In 2014, my grandfather died after a rapid deterioration while battling Alzheimer’s disease. In the span of months, he wasn’t the WWII vet who survived being trapped in a burning warehouse in Japan. He wasn’t the man who obtained his GED after being forced out of school when he was 7-years old to work on a farm. He wasn’t my Papi. That last year, he didn’t remember his daughters’ faces at their current age – this effect was extremely hard on my mother, he called me by mom’s name, and then there were moments when something would connect and he would come back to us. It was always fleeting and it was the closest thing I’ve felt to magic. For a split second, the man that raised me would be back, my papi knew I was there for him, he remembered that he loved me and then he would be gone. When he remembered me, when he spoke, there was a moment where your body just starts crying, but like Abuelita, you just push back your tears and enjoy the moment because you don’t know when it will come again.
When I hear ‘Remember Me,’ specifically the lullaby version, I cry. whether it’s silently or into a pillow, the tears come and I remember my grandfather: “Remember Me/ Though I have to say goodbye/ Remember Me/ Don’t let it make you cry/ Forever if I’m far away/
I hold you in my heart.” When someone you love is suffering from Alzheimer’s, it’s like they’re always far away. When he was in hospice, I was curled up by my grandfather’s bed but he was miles away from me. It because of its significance to me that on my first viewing in the theatre, I began crying in my seat as soon as the credits rolled. My partner held me and I just cried.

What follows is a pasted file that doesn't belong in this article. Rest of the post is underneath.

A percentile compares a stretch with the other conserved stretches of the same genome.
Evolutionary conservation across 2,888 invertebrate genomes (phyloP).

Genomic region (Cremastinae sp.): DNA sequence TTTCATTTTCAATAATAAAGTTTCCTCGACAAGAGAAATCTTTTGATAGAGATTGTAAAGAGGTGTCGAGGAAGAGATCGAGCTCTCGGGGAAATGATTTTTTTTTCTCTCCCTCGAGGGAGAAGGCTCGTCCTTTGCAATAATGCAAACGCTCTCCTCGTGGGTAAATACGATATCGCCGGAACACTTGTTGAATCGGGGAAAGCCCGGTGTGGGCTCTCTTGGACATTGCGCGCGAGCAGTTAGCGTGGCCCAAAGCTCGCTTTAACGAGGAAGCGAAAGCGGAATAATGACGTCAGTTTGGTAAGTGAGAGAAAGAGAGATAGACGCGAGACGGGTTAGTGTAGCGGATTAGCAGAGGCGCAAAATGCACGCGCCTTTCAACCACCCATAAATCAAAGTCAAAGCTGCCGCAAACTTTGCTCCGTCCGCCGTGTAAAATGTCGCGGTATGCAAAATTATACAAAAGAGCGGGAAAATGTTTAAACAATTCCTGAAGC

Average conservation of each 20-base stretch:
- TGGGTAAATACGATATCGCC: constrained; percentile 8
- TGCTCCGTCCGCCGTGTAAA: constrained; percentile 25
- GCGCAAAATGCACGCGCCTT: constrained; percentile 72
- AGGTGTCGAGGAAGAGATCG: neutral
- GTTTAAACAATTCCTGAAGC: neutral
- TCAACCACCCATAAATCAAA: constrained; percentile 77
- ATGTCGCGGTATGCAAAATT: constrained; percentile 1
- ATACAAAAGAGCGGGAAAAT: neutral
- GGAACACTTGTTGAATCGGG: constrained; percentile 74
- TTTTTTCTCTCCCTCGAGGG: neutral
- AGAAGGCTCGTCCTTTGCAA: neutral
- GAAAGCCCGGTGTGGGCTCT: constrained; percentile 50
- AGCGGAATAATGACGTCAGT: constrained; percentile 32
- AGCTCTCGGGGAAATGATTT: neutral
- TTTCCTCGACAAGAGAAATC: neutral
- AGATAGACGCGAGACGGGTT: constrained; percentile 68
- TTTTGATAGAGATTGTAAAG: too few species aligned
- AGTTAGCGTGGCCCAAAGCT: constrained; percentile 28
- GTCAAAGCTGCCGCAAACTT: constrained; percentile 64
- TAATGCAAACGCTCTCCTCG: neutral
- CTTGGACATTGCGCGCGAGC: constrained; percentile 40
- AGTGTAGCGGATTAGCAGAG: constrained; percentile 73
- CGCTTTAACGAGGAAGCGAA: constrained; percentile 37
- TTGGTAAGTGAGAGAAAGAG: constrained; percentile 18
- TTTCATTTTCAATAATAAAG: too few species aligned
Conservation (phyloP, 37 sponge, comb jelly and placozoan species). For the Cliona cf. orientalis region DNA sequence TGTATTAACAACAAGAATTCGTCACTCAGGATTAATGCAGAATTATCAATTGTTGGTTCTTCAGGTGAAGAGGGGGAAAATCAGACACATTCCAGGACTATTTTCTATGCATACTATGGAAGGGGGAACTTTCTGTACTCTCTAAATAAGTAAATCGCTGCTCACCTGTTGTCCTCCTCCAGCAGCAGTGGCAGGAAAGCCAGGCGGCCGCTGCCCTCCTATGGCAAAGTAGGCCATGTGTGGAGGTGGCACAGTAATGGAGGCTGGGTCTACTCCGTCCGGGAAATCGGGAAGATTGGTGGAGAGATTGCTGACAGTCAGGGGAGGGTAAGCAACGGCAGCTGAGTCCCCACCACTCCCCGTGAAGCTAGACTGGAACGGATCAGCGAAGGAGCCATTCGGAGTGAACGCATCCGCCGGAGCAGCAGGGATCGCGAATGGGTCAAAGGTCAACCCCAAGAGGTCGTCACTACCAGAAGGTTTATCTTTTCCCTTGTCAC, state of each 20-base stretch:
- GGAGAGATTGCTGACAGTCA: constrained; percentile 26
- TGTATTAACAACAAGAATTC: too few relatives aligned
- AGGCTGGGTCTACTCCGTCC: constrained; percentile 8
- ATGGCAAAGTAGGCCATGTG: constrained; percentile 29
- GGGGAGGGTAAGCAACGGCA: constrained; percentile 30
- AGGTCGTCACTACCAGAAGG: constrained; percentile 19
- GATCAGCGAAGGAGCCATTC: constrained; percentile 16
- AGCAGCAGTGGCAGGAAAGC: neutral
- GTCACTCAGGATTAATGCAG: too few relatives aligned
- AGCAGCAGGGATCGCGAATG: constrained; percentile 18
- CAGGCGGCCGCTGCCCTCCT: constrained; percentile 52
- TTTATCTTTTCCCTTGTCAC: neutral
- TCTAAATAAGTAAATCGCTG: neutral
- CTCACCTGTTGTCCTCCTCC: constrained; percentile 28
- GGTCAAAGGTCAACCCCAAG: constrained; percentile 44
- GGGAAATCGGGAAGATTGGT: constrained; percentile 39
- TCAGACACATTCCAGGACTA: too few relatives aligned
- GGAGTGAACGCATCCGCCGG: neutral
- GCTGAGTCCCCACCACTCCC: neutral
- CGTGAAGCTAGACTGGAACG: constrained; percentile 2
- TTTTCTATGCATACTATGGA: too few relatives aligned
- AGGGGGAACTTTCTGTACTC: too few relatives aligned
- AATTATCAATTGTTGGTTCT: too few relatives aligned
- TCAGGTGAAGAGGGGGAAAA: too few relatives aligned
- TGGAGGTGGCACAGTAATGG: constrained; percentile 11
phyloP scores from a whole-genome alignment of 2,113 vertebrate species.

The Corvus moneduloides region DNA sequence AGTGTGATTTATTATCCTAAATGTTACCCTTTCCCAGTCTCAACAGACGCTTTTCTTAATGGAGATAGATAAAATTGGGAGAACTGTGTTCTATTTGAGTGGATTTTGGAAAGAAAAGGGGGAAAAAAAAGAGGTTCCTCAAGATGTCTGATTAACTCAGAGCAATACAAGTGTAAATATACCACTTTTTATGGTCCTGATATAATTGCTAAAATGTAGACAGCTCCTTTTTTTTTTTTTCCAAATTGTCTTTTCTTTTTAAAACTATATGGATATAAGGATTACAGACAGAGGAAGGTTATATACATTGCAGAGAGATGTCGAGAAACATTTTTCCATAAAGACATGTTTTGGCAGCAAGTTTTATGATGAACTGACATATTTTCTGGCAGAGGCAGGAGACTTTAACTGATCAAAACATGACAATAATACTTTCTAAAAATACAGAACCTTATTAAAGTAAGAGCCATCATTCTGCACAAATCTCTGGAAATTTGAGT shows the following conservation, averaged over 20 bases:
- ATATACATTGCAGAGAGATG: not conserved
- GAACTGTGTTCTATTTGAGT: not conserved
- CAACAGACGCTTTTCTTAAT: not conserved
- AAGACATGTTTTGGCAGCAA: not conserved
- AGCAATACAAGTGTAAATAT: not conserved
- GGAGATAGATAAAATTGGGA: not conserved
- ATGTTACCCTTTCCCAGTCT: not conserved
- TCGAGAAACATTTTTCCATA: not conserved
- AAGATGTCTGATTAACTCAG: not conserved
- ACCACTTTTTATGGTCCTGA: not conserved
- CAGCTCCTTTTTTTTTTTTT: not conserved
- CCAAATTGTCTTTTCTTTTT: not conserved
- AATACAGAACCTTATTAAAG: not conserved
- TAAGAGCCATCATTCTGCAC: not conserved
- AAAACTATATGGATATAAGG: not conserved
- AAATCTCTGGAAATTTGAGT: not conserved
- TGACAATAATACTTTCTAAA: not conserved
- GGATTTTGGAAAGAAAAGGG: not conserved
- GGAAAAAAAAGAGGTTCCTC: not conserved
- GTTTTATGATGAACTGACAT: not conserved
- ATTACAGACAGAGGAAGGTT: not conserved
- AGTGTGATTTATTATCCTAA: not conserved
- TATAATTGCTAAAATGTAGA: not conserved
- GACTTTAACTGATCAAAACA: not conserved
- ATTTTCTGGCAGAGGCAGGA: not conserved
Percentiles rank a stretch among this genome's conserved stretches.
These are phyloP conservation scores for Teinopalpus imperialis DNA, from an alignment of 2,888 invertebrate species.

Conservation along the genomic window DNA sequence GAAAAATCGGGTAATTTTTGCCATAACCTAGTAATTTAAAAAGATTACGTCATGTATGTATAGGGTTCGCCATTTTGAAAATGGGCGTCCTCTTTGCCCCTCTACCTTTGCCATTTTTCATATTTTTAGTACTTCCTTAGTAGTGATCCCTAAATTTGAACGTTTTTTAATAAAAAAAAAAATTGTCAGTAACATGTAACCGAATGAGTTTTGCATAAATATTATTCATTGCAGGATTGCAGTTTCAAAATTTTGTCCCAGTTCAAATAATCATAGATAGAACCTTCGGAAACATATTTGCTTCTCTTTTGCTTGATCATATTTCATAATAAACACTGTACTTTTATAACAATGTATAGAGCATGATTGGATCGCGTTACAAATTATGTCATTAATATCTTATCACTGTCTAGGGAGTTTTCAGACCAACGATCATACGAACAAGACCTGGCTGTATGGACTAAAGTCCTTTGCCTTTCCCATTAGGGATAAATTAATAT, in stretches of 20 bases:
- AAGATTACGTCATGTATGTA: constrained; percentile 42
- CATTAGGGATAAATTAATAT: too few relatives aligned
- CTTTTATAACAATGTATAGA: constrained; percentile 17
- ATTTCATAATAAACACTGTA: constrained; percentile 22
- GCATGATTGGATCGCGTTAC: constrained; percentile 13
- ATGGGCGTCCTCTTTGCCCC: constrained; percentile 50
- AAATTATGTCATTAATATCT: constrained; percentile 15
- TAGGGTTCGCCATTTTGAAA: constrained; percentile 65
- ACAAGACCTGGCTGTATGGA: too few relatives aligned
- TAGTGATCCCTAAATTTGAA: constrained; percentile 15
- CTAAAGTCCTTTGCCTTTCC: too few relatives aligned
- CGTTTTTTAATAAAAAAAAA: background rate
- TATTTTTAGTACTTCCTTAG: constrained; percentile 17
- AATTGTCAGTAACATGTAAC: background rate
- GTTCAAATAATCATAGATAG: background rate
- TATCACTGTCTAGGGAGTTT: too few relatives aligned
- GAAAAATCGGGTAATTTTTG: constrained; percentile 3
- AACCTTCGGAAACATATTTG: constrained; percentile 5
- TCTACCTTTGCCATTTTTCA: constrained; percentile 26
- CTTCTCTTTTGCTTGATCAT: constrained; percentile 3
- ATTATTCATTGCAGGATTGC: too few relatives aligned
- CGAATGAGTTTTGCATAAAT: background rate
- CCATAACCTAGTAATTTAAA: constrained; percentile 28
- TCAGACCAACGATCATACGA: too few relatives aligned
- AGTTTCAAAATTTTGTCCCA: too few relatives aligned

Every time Dia de Muertos comes around I remember him and then I think, what happens when I don’t remember. Enough members in my family have suffered from Alzheimer’s disease, enough to let me know that, that will more than likely be a step in my journey. So, when I hear this song, it’s about the moments my grandfather couldn’t remember me, the moments he could, and my great fear that one day I won’t remember him or anyone I love. It’s the fear that my mother will end up the same way but also a song that reminds me to appreciate her now.
‘Remember Me’ is a song that encapsulates one of the darkest points in my life. Beyond Coco representing my culture and my celebrations, it resonates with me because ‘Remember Me’ isn’t just another catchy Pixar song that gets played to death on the radio. It’s special and important to so many for different reasons. It’s a song that crushes me with a weight of love and sorrow and fear. It’s the reason I have rewatched this movie 3 times in the span of a week. ‘Remember Me’ is so much more than I ever thought it would be and its connection to the celebration of the dead and its connection to my own life fills my heart with joy and sadness and I wouldn’t have it any other way.
Kate Sánchez is the Founder and Editor-in-Chief of But Why Tho? A Geek Community. There, she coordinates film, television, anime, and manga coverage. Kate is also a freelance journalist writing features on video games, anime, and film. Her focus as a critic is championing animation and international films and television series for inclusion in awards cycles.
1 thought on “‘Remember Me’ is More Than Just a Catchy Song”
Thank you for this heartfelt and emotional review. You have moved me greatly. My father died this year so I feel a deep connection to the character of Coco as well, as I see myself in her waiting for a Papa that just never comes home. This is such a wonderful movie with such deep emotion, sadness, and hope.